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Chapter-12 PSYCH 257

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Uzma Rehman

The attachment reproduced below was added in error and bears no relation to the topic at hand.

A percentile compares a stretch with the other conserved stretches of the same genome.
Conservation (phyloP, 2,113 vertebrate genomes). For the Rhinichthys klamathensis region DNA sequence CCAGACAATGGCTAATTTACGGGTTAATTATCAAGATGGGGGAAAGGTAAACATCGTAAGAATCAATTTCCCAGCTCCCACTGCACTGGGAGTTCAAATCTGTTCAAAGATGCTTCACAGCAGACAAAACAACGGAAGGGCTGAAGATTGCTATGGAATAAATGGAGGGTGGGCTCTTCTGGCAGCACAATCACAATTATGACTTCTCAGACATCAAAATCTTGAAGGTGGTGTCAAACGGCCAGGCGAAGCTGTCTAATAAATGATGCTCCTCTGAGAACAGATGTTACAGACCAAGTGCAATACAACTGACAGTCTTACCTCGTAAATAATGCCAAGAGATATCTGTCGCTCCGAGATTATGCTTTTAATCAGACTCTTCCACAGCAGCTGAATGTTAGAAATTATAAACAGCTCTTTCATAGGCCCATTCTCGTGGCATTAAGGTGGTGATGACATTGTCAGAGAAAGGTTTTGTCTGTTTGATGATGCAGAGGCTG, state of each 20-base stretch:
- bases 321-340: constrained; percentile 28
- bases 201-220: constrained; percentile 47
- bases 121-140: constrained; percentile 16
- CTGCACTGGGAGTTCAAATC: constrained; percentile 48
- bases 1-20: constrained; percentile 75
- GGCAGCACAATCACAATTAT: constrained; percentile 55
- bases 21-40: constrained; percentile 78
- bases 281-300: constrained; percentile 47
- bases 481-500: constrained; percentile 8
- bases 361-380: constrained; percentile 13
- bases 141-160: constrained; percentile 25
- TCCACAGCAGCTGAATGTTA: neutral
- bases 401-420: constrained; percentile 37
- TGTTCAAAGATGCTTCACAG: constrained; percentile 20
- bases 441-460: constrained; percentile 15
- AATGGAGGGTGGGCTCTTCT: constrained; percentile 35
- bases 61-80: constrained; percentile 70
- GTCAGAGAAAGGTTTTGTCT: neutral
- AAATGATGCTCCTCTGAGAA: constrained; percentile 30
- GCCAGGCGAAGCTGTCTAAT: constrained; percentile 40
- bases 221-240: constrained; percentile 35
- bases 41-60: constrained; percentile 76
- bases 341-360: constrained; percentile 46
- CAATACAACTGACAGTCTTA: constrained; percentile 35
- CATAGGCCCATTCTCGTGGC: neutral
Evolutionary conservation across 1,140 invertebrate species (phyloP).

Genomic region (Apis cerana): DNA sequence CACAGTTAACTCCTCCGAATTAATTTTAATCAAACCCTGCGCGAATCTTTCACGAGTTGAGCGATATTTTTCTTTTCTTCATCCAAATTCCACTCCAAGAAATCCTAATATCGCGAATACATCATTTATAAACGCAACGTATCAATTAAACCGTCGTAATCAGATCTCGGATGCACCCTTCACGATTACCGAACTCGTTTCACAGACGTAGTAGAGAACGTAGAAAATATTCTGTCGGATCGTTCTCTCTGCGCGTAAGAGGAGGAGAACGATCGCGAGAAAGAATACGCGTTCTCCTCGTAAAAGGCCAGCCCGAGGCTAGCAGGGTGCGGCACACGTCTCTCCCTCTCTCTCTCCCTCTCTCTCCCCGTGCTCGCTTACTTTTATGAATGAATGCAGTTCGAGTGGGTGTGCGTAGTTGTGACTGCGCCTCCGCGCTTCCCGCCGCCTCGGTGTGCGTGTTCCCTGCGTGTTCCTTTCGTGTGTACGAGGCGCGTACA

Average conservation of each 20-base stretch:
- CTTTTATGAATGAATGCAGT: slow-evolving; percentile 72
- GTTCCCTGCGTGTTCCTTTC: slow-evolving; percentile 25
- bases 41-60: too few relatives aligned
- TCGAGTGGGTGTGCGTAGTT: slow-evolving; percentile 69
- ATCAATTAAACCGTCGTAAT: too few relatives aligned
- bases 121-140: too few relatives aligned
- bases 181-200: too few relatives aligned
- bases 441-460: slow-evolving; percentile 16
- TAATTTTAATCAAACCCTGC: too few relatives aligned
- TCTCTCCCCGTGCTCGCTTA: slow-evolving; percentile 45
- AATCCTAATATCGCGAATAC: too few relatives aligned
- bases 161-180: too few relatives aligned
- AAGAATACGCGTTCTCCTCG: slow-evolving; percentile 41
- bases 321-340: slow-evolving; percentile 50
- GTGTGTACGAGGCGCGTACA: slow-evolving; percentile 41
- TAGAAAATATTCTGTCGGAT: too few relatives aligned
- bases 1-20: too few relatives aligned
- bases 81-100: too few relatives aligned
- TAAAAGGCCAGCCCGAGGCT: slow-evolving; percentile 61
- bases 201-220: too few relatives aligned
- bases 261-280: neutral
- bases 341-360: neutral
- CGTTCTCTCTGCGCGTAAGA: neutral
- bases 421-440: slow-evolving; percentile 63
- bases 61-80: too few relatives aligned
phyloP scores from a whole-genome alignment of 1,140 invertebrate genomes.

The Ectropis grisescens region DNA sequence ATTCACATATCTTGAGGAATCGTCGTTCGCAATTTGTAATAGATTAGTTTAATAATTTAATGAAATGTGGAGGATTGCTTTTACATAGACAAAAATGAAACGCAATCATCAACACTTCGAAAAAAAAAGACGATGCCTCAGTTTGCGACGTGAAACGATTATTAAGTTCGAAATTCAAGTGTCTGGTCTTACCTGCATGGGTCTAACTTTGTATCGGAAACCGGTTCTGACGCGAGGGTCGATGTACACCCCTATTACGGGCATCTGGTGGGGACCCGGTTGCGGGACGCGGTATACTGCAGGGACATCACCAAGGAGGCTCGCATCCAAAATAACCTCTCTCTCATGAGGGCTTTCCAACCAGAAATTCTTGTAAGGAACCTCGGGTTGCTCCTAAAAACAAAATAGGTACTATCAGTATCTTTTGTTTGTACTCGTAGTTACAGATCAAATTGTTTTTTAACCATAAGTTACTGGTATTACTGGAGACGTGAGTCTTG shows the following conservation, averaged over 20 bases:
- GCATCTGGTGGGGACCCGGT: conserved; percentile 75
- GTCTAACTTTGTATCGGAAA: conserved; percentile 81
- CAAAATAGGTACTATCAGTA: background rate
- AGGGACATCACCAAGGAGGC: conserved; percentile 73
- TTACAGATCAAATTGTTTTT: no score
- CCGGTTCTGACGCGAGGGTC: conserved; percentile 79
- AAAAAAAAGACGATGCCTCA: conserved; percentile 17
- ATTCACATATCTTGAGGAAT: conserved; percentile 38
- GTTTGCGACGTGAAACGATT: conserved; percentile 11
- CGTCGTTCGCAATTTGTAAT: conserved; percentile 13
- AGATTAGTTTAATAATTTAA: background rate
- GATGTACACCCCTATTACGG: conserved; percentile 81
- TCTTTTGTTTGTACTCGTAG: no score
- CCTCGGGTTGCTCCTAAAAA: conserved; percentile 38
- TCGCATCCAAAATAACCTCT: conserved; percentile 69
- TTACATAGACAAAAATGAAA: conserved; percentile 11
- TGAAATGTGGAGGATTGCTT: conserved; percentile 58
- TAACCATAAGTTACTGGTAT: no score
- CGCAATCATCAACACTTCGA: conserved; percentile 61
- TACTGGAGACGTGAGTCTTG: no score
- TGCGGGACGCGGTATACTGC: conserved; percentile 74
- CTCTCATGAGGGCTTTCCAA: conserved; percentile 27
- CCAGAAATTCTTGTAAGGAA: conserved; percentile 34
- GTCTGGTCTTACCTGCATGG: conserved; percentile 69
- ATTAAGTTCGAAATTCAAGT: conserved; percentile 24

Chapter 12: Personality Disorders DSM-IV Axes Review *Axis I – acute (right now) psychological problems *Axis II – Personality Disorders *Axis III – physical health *Axis IV – psychosocial issues *Axis V – Global Assessment of Function Personality Disorders *Axis II in the DSM- IV *Patients usually don’t seek help for personality disorders! *Personality Disorders are often diagnosed after long treatment effort is not effective and provider becomes discouraged DSM-IV General Criteria for Personality Disorder *Enduring pattern of inner experience and behavior that deviates markedly from cultural expectations. Manifested in two or more of the following areas: *Cognition *Affectivity *Interpersonal functioning *Impulse control B. Pattern is inflexible and pervasive across a broad range of personal and social situations C. Pattern leads to clinically significant impairment or distress D. Pattern is stable and of long duration and onset can be traced to adolescence or early childhood E. Pattern not better accounted for as a manifestation of another disorder F. Not due to substance or GMC (e.g., head trauma) Person must meet the general criteria before a specific PD is diagnosed Other Features *Lack insight into PD (seek treatment for Axis I problem or relationship problems) *PD symptoms are ego syntonic = feels like a normal part of oneself *Most have interpersonal problems *Can be difficult to diagnose in initial session *Intractable, difficult to treat; can affect treatment of other disorders Controversies in the Diagnosis of PDs *Dimensional versus categorical? *Reliability and validity? *Heterogeneous categories; core features not clearly defined *Thresholds are not adequately justified *High degree of overlap between PDs *The most common PD diagnosis is not one of the ten described in the DSM – the most common PD is PD-NOS *Clinicians tend to be reliable in their assessment of whether a person has a PD, but not on the specific diagnosis *Gender bias? Given the controversies surrounding Personality Disorders, why are they still in the DSM-IV? *PD influence course or outcome of other mental disorders *PD diagnoses allow for a rationale for longer-term treatment Personality Disorder Clusters *Cluster A: Odd or eccentric cluster *Paranoid, Schizoid, and Schizotypal *Cluster B: Dramatic, emotional, or erratic cluster *Histrionic, Narcissistic, Antisocial, and Borderline *Cluster C: Fearful or anxious cluster *Avoidant, Dependent, and Obsessive-Compulsive Cluster A Disorders characterized by odd or eccentric behaviors Cluster A: Paranoid Personality Disorder *Overview and Clinical Features *Pervasive and unjustified mistrust and suspicion *Treatment Options *Few seek professional help on their own *Treatment focuses on development of trust *Cognitive therapy to counter negativistic thinking *Lack good outco
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